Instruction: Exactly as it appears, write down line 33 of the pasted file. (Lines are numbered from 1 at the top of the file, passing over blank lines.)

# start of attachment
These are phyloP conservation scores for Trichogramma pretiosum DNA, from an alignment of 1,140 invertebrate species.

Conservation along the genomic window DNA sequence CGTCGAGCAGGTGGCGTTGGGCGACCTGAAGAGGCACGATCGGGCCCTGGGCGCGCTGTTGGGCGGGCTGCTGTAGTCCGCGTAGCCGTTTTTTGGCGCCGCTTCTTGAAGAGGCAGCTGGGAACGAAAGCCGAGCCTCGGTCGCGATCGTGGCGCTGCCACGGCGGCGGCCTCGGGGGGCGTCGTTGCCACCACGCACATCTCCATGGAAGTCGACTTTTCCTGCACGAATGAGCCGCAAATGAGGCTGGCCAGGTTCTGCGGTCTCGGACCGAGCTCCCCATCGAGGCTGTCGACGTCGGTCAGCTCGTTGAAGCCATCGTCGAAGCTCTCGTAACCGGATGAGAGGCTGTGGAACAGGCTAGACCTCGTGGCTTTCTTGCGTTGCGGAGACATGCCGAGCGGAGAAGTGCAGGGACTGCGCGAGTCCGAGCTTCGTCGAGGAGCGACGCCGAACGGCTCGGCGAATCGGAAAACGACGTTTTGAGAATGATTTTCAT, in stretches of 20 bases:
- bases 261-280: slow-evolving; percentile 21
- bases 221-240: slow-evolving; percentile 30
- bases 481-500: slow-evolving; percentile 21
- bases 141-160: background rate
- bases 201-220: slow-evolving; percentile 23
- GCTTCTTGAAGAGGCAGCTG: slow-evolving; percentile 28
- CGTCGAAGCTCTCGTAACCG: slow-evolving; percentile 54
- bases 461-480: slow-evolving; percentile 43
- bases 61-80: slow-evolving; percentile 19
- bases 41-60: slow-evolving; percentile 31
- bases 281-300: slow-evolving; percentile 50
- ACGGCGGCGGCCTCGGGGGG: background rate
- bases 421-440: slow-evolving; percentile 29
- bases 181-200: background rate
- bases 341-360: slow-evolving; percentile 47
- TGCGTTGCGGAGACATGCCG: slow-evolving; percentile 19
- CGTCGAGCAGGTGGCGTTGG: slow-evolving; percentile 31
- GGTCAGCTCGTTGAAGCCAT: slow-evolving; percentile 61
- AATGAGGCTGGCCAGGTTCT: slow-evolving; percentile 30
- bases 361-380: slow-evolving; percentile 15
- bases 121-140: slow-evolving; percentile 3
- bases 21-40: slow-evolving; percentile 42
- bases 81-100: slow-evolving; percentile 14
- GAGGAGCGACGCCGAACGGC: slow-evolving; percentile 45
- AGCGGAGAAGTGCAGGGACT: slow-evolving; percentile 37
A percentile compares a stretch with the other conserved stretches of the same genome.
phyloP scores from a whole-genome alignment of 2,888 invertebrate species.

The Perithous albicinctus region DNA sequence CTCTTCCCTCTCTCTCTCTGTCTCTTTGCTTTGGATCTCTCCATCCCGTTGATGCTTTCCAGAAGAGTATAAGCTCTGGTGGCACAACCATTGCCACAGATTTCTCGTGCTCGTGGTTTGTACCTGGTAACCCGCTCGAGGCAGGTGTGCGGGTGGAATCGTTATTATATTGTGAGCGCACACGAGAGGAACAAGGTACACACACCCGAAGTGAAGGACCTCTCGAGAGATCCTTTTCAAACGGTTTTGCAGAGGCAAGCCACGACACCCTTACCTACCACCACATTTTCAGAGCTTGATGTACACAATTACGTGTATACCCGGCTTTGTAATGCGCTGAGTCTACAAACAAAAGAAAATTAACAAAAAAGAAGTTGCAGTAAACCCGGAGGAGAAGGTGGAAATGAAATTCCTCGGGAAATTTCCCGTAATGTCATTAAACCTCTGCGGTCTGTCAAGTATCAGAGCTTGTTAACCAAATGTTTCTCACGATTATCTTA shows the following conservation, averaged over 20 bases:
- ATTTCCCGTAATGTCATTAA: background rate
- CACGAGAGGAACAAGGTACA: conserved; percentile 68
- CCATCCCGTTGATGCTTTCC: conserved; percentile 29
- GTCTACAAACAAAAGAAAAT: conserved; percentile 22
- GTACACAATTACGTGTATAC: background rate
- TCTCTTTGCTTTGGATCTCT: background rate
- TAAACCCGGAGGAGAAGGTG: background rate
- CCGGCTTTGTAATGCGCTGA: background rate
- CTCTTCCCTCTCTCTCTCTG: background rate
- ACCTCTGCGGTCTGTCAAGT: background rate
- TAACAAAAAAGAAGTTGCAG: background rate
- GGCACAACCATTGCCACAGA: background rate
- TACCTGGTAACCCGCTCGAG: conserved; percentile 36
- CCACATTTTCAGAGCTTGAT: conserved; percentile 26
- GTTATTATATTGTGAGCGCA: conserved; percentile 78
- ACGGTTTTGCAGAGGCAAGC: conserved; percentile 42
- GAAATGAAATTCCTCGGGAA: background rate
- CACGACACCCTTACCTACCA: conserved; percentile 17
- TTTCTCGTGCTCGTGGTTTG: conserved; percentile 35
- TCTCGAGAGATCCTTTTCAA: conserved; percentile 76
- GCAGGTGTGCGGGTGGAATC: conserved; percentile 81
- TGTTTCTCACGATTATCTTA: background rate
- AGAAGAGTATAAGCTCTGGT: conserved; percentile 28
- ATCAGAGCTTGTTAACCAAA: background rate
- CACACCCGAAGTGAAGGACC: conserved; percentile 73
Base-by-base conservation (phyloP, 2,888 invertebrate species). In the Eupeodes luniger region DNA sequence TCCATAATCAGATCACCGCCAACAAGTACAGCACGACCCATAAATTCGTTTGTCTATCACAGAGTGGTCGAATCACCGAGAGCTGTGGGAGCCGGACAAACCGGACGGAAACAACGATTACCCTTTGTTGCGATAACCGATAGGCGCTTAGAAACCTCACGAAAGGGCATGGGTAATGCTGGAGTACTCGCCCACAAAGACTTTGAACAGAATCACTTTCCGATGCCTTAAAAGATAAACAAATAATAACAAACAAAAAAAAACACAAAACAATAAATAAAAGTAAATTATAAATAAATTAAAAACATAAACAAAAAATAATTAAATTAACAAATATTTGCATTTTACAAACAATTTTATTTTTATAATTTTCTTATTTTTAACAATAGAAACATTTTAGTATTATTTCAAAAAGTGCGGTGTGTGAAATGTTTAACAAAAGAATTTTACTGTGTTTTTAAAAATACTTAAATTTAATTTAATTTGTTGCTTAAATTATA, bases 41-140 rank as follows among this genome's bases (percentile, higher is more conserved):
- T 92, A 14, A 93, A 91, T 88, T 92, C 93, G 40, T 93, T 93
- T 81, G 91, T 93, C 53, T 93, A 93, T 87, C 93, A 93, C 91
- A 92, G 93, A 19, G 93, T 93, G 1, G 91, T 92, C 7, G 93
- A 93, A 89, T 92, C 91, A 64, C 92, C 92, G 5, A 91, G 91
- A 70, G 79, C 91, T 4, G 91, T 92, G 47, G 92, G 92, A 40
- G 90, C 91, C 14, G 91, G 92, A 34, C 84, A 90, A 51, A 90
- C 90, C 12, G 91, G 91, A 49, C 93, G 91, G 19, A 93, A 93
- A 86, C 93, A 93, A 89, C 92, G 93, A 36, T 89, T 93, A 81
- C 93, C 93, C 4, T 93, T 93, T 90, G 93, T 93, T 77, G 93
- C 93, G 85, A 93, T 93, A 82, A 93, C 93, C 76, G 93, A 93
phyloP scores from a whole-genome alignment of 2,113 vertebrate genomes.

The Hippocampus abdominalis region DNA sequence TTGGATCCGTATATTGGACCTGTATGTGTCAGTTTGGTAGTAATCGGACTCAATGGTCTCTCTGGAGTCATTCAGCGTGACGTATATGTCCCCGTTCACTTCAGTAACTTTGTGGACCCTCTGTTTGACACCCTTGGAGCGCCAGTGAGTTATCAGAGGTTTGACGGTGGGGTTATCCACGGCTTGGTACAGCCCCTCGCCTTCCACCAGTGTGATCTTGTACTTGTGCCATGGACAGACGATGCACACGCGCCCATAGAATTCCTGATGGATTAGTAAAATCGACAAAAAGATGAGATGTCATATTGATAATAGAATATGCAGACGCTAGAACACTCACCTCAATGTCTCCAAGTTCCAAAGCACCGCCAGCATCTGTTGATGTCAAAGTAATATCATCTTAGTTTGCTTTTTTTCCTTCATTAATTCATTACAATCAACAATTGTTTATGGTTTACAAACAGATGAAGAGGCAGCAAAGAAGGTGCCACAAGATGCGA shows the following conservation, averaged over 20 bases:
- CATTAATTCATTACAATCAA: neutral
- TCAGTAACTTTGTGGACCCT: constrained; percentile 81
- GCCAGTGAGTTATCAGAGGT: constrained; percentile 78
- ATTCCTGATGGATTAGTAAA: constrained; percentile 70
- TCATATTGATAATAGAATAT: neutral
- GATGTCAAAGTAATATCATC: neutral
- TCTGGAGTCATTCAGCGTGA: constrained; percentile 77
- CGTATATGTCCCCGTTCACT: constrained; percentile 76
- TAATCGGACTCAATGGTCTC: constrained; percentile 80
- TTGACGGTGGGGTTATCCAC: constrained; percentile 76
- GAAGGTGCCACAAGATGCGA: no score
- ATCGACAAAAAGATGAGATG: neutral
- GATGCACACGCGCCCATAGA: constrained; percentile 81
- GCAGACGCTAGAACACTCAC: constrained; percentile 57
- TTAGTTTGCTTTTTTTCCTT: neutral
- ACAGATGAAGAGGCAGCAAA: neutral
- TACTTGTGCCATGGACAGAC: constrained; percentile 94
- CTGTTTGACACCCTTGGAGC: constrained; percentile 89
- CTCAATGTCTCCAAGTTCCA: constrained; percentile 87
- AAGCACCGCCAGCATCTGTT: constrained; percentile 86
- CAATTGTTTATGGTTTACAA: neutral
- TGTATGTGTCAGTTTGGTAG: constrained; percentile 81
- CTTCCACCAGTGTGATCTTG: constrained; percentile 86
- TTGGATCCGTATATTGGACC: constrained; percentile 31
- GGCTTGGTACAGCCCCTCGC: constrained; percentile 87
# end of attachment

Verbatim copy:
- CCATCCCGTTGATGCTTTCC: conserved; percentile 29